Culturally, historically, behaviorally, and otherwise, black people aren’t indistinguishable from other another. Accordingly, a victory in court for O. J. Simpson isn’t a triumph for all blacks.
Per Blackstone’s ratio, “It is better that ten guilty persons escape than that one innocent suffer [innocent person be convicted].” I have no idea whether or not O. J. Simpson actually murdered anyone, though I remain grateful for a justice system that at least masquerades as maintaining the rule of law.
When the celebrity was found not guilty of having murdered two people, it wasn’t a compelling achievement for all black people everywhere. Sincerely, we aren’t a monolith.
Perhaps you’ve braved my rambling up until this point and you now ask yourself, “What place does any of this have on a mental health blog?” The answer isn’t uncomplicated.
The further our nation descends into chaos through divisive rhetoric, largely associated with division across racial and ethnic lines; I think it’s important to highlight what is—not simply protesting what others think ought to be.
Self-disturbance over false premises isn’t entirely helpful, if at all. For those readers who are weary from allowing beliefs about collective victimhood to disrupt your lives, I may be able to help.
If you’re looking for a provider who works to help you understand how thinking impacts physical, mental, emotional, and behavioral elements of your life, I invite you to reach out today by using the contact widget on my website.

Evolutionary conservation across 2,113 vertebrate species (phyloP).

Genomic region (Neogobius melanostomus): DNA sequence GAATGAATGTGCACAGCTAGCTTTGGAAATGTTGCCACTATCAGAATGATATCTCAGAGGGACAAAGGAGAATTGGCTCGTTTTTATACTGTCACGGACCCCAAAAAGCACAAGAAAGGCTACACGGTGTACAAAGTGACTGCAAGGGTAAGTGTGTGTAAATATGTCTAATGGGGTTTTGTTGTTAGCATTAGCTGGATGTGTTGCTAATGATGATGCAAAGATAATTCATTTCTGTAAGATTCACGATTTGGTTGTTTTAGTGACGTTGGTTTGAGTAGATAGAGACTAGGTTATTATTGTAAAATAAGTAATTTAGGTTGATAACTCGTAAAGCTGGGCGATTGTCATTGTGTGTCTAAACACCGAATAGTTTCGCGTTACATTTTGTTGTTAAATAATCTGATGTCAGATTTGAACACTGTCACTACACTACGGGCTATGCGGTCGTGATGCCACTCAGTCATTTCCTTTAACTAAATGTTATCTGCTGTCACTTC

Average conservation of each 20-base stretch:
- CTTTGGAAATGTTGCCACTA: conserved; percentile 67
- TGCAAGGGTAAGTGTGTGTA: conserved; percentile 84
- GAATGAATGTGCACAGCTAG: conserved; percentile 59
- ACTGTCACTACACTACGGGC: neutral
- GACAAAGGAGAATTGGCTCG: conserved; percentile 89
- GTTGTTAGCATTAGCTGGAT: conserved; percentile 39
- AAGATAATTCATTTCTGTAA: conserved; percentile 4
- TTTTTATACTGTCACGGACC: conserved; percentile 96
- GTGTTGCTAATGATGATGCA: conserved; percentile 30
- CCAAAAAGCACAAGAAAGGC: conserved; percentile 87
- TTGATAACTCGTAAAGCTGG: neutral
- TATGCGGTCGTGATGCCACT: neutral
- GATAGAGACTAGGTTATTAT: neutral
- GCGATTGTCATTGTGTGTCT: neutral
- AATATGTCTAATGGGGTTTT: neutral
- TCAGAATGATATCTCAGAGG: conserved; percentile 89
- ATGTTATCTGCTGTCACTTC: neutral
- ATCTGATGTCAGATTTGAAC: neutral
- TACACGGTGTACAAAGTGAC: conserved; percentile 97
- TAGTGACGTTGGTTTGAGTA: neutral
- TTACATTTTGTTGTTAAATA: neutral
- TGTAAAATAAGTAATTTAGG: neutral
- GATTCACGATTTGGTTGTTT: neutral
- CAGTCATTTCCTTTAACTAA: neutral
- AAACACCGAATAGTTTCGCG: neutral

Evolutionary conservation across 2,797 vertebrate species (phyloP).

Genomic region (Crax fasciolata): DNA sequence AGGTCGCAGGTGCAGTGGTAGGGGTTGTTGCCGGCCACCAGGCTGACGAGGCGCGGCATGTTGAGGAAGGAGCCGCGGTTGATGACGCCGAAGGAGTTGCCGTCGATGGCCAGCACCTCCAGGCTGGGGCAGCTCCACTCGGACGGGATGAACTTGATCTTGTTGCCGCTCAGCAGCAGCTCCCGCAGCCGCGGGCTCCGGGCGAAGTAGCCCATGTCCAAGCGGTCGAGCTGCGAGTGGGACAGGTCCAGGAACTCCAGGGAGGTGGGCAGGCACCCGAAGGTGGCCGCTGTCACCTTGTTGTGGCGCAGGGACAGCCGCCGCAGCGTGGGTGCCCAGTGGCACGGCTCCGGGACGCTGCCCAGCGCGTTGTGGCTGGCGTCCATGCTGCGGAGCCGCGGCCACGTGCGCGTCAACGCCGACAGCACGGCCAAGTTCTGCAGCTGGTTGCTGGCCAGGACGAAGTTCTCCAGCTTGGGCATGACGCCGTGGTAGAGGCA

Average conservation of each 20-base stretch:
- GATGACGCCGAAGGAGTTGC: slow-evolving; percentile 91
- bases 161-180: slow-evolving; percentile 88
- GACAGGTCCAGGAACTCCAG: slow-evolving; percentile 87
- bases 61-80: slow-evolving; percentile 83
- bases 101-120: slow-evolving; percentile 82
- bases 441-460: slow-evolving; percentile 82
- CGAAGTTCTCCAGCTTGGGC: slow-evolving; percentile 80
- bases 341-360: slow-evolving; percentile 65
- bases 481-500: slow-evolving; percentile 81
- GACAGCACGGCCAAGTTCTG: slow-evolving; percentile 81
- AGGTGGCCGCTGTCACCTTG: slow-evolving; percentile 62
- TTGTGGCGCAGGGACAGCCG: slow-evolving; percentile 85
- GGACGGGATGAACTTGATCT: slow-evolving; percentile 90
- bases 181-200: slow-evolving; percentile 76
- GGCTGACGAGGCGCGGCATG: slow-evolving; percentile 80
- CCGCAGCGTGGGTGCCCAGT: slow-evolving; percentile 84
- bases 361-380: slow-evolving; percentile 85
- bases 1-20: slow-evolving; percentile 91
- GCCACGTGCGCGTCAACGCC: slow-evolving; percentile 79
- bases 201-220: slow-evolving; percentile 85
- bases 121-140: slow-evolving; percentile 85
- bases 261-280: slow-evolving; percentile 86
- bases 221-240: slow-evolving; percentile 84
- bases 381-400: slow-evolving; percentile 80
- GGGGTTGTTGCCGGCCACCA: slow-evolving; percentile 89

As a psychotherapist, I’m pleased to help people with an assortment of issues ranging from anger (hostility, rage, and aggression) to relational issues, adjustment matters, trauma experience, justice involvement, attention-deficit hyperactivity disorder, anxiety and depression, and other mood or personality-related matters.
At Hollings Therapy, LLC, serving all of Texas, I aim to treat clients with dignity and respect while offering a multi-lensed approach to the practice of psychotherapy and life coaching. My mission includes: Prioritizing the cognitive and emotive needs of clients, an overall reduction in client suffering, and supporting sustainable growth for the clients I serve. Rather than simply helping you to feel better, I want to help you get better!
Deric Hollings, LPC, LCSW